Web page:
The issue of abusive relationships, manipulative behavior, and domestic violence in contemporary society could hardly be overlooked. These problems manifest themselves in various forms, and they influence diverse spheres of social interactions. One of the most apparent examples of how exposure to abusive relationships can have adverse outcomes is the nurse practitioner who experienced abuse and manipulation in the past. This paper aims to overview the negative and positive aspects of having such an experience in the hospital environment.
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Due to the prevalence of domestic violence problems, especially among women and children, professional nurse practitioners have to provide care for them (Murray, Crowe, & Flasch, 2015). However, the nurse’s experience of a similar kind could be an obstacle to delivering high-quality care. Primarily, it could serve as a trigger, which would retrieve the feelings of fear, anxiety, and emotional pain related to abuse.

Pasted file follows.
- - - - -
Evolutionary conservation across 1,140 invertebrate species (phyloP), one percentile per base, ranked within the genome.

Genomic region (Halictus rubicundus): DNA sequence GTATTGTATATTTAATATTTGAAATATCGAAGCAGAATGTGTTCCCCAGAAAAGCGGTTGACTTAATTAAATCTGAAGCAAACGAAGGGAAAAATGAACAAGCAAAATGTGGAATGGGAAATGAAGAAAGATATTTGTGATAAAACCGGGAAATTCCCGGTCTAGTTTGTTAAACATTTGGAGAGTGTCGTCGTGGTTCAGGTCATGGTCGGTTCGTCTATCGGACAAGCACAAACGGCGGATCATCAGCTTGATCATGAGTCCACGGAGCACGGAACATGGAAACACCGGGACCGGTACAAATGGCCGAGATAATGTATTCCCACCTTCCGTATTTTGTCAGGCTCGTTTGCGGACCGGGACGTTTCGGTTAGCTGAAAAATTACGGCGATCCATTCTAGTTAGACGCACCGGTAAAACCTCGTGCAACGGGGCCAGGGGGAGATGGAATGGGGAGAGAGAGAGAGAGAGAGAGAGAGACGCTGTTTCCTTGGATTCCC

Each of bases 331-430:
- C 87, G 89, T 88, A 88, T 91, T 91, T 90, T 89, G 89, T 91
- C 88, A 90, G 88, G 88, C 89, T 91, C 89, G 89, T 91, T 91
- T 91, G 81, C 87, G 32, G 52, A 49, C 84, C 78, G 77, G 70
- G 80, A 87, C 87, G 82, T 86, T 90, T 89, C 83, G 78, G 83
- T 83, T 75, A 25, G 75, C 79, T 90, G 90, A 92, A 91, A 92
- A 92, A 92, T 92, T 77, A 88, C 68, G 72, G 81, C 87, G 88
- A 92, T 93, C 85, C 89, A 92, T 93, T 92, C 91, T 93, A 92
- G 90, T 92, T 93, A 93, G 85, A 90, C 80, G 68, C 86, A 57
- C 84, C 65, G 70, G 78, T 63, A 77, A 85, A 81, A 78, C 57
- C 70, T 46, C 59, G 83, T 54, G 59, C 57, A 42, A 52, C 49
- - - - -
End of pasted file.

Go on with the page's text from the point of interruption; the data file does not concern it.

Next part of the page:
Therefore, the nurse’s interaction with the patient would be significantly less productive. On the contrary, it should be noted that nurse practitioners could relate more to their patients since they have experienced the same situation in the past. One of the better solutions, which is proposed by Murray et al. (2015), is to identify several “turning points,” which are the opportunities for terminating abusive relationships (p. 236). It is also suggested that the clinical team should develop interventions for health promotion and obtain funding.
Thus, it should be concluded that exposure to abusive relationships among nurse practitioners, despite the fact that it could be an obstacle to caregiving, has considerable potential for the development of more compassionate nursing practice. There are various options for registered nurses to transform their adverse experiences into efficient, practical guidelines.
Albina, J. K. (2016). Patient abuse in the health care setting: The nurse as patient advocate. AORN Journal, 103(1), 73-81.
Murray, C. E., Crowe, A., & Flasch, P. (2015). Turning points: Critical incidents prompting survivors to begin the process of terminating abusive relationships. The Family Journal, 23(3), 228-238.